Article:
I use a byte to store some flag like 10101010, and I would like to know how to verify that a specific bit is at 1 or 0.

10 Answers 10


Here's a function that can be used to test any desired bit:

bool is_bit_set(unsigned value, unsigned bitindex)
    return (value & (1 << bitindex)) != 0;

A bit of explanation:

The left shift operator (<<) is used to create a bit mask. (1 << 0) will be equal to 00000001, (1 << 1) will be equal to 00000010, (1 << 3) will be equal to 00001000, etc. So a shift of 0 tests the rightmost bit. A shift of 31 would be the leftmost bit of a 32-bit value.

The bitwise-and operator (&) gives a result where all the bits that are 1 on both sides are set. Examples: 1111 & 0001 = 0001; 1111 & 0010 == 0010; 0000 & 0001 = 0000. So, the expression (value & (1 << bitindex)) will return the bitmask if the associated bit is 1 in value, or will return 0 if the associated bit is 0.

Finally, we just check whether the result is non-zero. (This could actually be left out, but I like to make it explicit.)

  • How about an assert when bitindex is > 31 ?
    – luke
    Sep 24, 2008 at 13:23
  • I think the current functionality, which would return false in that case, is proper... Sep 24, 2008 at 13:23
  • 1
    Why bit shift I do not understand :(
    – Pokus
    Sep 24, 2008 at 13:26
  • 1
    It's really just an example, intended to demonstrate how to test bits. In production code you might want to add some error checking, but that would only add noise here. Sep 24, 2008 at 13:26
  • Shifting will remote what in my example? All bit to the left?
    – Pokus
    Sep 24, 2008 at 13:29

As an extension of Patrick Desjardins' answer:

When doing bit-manipulation it really helps to have a very solid knowledge of bitwise operators.

Also the bitwise "AND" operator in C is &, so you want to do this:

unsigned char a = 0xAA; // 10101010 in hex
unsigned char b = (1 << bitpos); // Where bitpos is the position you want to check

if(a & b) {
    //bit set

else {
    //not set

Above I used the bitwise "AND" (& in C) to check whether a particular bit was set or not. I also used two different ways of formulating binary numbers. I highly recommend you check out the Wikipedia link above.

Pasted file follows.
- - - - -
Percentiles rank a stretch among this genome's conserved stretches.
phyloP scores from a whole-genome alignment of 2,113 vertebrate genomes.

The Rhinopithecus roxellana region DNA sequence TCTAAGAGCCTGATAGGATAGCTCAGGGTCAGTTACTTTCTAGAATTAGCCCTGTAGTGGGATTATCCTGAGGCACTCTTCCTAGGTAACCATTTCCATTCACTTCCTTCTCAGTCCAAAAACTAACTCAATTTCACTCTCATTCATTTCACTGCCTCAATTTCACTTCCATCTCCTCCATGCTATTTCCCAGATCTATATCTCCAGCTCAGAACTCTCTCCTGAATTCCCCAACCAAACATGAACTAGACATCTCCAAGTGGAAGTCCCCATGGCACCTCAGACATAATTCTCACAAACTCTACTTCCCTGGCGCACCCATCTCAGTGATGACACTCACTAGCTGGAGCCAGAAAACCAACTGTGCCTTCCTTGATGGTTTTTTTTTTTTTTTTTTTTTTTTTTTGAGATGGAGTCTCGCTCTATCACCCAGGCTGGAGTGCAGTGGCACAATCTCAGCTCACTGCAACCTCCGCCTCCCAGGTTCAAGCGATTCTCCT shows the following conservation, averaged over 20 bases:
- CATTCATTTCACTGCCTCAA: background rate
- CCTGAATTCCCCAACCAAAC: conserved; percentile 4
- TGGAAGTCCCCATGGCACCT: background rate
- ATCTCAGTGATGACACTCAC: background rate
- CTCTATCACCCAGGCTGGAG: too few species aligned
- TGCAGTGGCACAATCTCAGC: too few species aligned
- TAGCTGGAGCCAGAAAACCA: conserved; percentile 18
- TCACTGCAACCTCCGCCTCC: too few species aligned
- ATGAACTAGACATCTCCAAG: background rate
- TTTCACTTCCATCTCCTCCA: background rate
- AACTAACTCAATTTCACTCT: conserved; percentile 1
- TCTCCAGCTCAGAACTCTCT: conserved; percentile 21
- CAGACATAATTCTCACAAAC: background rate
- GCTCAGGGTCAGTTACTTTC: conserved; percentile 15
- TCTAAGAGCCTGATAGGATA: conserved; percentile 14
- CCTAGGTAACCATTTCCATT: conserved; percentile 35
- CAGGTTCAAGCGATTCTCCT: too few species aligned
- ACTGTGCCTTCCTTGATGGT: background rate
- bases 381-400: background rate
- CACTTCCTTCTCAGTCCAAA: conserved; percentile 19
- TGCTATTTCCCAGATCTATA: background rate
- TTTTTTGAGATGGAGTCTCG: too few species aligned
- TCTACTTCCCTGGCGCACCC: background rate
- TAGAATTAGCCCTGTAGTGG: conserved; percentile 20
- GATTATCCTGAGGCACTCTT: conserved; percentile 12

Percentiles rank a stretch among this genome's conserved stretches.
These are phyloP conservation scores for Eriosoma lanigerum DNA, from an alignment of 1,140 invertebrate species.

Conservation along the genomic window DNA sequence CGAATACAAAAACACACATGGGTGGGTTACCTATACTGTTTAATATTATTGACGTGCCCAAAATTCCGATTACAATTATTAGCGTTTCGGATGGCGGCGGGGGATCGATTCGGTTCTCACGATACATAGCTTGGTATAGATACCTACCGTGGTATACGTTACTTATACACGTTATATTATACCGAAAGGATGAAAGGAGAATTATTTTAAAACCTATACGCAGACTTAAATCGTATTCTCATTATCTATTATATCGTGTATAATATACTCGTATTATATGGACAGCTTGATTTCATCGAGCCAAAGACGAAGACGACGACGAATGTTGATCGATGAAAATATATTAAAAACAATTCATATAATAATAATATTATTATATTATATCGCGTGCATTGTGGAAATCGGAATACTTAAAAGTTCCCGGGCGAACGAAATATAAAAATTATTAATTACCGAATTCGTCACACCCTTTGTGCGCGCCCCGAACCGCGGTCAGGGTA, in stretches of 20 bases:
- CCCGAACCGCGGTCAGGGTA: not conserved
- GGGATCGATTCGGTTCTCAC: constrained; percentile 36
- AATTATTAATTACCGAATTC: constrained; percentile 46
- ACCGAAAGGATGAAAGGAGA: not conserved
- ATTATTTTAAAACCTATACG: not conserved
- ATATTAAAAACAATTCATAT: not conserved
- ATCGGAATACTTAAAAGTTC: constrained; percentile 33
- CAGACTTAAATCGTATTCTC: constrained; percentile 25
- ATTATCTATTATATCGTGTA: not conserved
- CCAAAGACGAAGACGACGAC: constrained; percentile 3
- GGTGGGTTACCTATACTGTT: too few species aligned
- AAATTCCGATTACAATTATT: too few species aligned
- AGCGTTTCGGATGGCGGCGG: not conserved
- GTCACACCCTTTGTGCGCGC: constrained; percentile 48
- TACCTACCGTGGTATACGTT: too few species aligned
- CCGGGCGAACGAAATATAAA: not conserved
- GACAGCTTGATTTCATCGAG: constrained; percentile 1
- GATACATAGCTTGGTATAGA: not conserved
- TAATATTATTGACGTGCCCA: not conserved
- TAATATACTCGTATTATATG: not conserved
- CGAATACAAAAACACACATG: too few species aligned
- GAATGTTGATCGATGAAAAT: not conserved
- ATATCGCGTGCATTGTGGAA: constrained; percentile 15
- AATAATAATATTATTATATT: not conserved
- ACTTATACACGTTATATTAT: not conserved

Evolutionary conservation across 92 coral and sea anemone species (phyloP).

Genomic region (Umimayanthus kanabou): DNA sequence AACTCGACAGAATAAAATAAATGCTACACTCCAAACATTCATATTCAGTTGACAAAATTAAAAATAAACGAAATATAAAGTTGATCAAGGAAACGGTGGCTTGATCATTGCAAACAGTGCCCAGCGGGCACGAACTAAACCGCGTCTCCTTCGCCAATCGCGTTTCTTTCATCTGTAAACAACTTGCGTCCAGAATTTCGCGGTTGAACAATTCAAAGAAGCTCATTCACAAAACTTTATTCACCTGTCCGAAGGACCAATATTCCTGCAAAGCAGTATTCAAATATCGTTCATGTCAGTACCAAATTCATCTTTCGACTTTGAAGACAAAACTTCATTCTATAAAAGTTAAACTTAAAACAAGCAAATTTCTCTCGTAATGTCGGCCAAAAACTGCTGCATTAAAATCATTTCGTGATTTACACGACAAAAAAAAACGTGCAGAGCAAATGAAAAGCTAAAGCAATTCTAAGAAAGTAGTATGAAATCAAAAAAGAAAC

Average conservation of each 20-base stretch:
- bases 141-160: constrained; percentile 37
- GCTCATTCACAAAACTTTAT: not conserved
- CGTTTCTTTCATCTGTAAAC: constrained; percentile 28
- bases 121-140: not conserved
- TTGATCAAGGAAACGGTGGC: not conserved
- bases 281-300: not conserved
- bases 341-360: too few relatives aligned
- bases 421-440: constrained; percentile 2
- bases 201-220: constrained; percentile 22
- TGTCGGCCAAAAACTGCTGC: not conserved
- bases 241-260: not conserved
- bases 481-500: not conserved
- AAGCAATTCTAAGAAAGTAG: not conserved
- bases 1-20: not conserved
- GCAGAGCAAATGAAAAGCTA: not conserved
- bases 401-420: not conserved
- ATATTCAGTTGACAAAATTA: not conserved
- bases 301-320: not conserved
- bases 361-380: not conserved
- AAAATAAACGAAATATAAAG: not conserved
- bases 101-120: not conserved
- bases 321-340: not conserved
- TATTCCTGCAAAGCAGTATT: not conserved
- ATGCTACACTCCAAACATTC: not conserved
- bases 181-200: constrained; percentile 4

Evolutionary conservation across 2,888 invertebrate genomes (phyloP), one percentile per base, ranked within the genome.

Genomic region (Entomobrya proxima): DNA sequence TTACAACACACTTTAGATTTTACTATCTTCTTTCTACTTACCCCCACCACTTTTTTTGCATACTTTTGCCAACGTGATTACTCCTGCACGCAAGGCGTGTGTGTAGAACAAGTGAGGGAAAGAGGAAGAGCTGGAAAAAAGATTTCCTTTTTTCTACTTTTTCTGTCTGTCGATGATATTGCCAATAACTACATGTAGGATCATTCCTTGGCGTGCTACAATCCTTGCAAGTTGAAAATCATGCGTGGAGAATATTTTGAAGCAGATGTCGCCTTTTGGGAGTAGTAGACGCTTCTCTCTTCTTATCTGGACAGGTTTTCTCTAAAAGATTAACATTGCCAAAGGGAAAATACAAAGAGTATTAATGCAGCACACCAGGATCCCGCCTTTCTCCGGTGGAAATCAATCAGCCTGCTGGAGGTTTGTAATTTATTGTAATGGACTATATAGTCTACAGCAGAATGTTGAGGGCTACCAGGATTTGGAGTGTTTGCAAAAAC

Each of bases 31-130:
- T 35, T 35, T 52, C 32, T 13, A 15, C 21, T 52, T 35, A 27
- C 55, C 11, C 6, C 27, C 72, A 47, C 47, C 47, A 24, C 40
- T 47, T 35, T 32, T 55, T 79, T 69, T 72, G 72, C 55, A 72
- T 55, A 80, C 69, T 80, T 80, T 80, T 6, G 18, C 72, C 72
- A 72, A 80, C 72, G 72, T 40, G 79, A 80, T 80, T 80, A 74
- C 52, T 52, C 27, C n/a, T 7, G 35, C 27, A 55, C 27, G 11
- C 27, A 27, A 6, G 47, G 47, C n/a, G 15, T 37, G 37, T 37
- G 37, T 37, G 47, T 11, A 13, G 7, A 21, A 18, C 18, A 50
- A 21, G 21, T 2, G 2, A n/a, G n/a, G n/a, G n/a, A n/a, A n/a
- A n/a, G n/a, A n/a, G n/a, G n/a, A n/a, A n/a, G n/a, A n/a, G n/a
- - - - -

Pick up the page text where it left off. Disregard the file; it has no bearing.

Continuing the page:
• There is no reason for you to have to store the bitshift in a certain variable, I was using it as an example of a bitwise operator. However if you dont bitshift you will have to use an explicit value somewhere. The bitshift I used was an easy way to do 00000100 where bitpos is 2 in this example
    – mdec
    Sep 24, 2008 at 13:28

You can use an AND operator. The example you have: 10101010 and you want to check the third bit you can do: (10101010 AND 00100000) and if you get 00100000 you know that you have the flag at the third position to 1.

  • C doesn't have an "AND" operator. Furthermore, you need to use a bitwise AND, not a logical one. Sep 24, 2008 at 13:19

Kristopher Johnson's answer is very good if you like working with individual fields like this. I prefer to make the code easier to read by using bit fields in C.

For example:

struct fieldsample
  unsigned short field1 : 1;
  unsigned short field2 : 1;
  unsigned short field3 : 1;
  unsigned short field4 : 1;

Here you have a simple struct with four fields, each 1 bit in size. Then you can write your code using simple structure access.

void codesample()
  //Declare the struct on the stack.
  fieldsample fields;
  //Initialize values.
  fields.f1 = 1;
  fields.f2 = 0;
  fields.f3 = 0;
  fields.f4 = 1;
  //Check the value of a field.
  if(fields.f1 == 1) {}

You get the same small size advantage, plus readable code because you can give your fields meaningful names inside the structure.

  • 2
    Note that a problem with using bit fields is that the way they are laid out in memory is implementation-dependent, so it might be difficult to use them with data that you exchange with other programs. Jan 19, 2009 at 16:05

If you are using C++ and the standard library is allowed, I'd suggest storing your flags in a bitset:

#include <bitset>
std::bitset<8> flags(someVariable);

as then you can check and set flags using the [] indexing operator.


Nobody's been wrong so far, but to give a method to check an arbitrary bit:

int checkBit( byte in, int bit )
  return in & ( 1 << bit );

If the function returns non-zero, the bit is set.

byte THIRDBIT = 4; // 4 = 00000100 i.e third bit is set

int isThirdBitSet(byte in) {
 return in & THIRDBIT; // Returns 1 if the third bit is set, 0 otherwise

Traditionally, to check if the lowest bit is set, this will look something like:

int MY_FLAG = 0x0001;
if ((value & MY_FLAG) == MY_FLAG)
  • 2
    That tests that a specific bit and only that bit is set. Sep 24, 2008 at 13:22

You can do as Patrick Desjardins says and you make a bit-to-bit OR to the resulting of the previous AND operation.

In this case, you will have a final result of 1 or 0.


Use a bitwise (not logical!) AND to compare the value against a bitmask.

if (var & 0x08) {
  /* The fourth bit is set */

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